Prevailing wage is generally defined as the predominant wage and benefit rates within a geographic area. They can be established by either the State or Federal governments in one of two ways: 1) through a wage and benefit survey (most common when there is minimal union presence in the area, or 2) adopting union wage rates where unions demonstrate a dominant presence in an area.
In Massachusetts the Attorney General establishes the prevailing rate based on union scales (union dominance has been challenged on several occasions and failed).
The logic behind prevailing wages is that State and Federal construction spending is large enough to have a significant impact on wage standards if left unchecked. The prevailing wage standard was developed so that government spending will have a neutral impact. It recognizes that the appropriate wage and benefit standard is the one established within the community in the absence of government involvement. If the government pays less it can deflate local rates and if it pays more it can inflate local rates.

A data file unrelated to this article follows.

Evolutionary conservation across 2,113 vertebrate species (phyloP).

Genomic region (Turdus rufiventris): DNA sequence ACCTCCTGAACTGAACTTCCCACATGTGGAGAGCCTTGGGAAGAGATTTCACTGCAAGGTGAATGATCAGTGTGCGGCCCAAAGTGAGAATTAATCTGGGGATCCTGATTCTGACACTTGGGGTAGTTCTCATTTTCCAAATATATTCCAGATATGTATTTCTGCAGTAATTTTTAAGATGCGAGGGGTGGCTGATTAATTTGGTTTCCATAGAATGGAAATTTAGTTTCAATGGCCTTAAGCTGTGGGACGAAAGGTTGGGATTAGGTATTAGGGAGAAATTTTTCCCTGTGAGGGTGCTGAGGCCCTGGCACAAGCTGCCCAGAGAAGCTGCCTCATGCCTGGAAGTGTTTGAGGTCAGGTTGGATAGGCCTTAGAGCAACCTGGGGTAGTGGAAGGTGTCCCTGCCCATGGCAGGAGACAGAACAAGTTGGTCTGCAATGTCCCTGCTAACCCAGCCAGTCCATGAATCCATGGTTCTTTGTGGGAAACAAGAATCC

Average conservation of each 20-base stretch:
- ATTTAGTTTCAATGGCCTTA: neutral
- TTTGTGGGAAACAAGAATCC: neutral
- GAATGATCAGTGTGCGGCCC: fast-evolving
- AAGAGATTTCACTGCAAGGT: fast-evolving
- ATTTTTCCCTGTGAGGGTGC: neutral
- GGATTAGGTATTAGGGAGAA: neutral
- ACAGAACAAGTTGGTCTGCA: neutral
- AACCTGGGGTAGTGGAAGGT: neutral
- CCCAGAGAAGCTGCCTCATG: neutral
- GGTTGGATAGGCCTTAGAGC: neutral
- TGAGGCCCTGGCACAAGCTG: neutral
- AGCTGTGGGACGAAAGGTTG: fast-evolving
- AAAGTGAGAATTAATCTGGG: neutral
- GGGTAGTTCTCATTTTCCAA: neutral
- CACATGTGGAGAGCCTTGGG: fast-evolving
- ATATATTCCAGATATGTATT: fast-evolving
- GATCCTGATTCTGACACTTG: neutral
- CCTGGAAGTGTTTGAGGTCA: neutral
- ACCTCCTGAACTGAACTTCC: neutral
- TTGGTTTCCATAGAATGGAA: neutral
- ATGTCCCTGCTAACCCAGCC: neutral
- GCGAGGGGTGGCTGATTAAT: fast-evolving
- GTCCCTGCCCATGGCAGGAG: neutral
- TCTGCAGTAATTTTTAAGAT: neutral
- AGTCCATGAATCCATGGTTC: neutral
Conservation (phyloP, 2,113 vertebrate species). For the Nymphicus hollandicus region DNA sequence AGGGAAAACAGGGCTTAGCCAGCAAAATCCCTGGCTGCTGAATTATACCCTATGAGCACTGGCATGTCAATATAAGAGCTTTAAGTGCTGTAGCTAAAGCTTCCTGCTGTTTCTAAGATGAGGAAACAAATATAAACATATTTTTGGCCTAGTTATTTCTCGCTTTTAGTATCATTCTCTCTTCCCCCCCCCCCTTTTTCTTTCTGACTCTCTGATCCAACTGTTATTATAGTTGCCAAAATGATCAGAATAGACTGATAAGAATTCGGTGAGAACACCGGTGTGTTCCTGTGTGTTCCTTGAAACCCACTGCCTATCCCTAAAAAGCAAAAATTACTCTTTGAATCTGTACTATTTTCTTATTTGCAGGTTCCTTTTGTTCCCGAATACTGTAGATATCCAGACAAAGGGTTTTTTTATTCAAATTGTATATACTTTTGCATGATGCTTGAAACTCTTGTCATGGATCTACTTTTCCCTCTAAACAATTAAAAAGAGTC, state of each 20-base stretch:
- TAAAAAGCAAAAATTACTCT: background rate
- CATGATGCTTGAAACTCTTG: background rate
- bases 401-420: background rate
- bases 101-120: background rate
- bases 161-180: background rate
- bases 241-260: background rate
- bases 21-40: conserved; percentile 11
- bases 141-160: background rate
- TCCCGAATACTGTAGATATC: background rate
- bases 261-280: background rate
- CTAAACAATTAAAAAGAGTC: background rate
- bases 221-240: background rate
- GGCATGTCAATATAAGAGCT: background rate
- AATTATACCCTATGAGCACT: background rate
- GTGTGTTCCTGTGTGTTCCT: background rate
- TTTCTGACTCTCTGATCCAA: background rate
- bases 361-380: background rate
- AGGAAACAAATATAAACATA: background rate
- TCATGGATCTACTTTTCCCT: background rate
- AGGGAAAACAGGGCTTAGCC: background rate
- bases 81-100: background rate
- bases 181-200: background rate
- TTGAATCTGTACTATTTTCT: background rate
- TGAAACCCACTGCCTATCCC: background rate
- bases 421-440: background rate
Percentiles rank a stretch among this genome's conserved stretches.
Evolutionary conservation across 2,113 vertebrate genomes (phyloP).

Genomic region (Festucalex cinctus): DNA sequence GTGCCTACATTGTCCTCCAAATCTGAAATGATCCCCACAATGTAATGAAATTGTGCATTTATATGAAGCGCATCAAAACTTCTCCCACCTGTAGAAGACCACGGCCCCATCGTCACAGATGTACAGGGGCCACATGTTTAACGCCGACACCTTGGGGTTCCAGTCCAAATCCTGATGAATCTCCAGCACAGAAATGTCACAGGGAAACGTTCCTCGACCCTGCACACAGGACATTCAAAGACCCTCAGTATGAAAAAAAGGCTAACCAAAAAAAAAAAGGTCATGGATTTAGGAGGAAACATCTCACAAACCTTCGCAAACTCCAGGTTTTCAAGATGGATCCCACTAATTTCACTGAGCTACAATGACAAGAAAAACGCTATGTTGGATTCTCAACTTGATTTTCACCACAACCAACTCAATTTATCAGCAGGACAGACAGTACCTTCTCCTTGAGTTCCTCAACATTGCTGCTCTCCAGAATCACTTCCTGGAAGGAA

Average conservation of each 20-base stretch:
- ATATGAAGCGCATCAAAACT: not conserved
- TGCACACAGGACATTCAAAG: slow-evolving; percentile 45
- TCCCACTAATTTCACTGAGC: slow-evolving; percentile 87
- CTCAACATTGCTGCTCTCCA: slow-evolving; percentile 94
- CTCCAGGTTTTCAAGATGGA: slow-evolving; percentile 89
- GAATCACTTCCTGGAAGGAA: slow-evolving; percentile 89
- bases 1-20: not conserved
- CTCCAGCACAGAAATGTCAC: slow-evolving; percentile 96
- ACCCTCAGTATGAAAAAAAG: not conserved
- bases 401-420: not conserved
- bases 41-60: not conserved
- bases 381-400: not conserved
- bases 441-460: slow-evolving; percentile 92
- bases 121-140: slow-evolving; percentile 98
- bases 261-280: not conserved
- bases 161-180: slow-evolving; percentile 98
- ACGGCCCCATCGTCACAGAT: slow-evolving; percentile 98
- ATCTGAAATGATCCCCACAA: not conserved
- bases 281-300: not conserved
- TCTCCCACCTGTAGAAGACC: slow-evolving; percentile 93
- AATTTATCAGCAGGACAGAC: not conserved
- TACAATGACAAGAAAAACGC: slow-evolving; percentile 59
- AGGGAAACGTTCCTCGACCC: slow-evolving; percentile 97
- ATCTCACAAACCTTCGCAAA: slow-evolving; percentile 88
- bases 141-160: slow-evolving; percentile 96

The debate over prevailing wages has been going on for a very long time. It is often suggested that prevailing wages are used to bolster the strength of unions and to increase costs for communities. Yet, over the years there have been numerous surveys that suggest that prevailing wages have minimal impact on the cost of construction. Wages and benefits only represent 20-40 % of construction costs. Higher paying companies usually are more efficient, provide better training and logistical support, and usually have higher rates of productivity.
Historically, financing has the greatest impact on construction costs.
This is not legal advice and is not intended to create an attorney-client relationship. You should speak to an attorney for further information.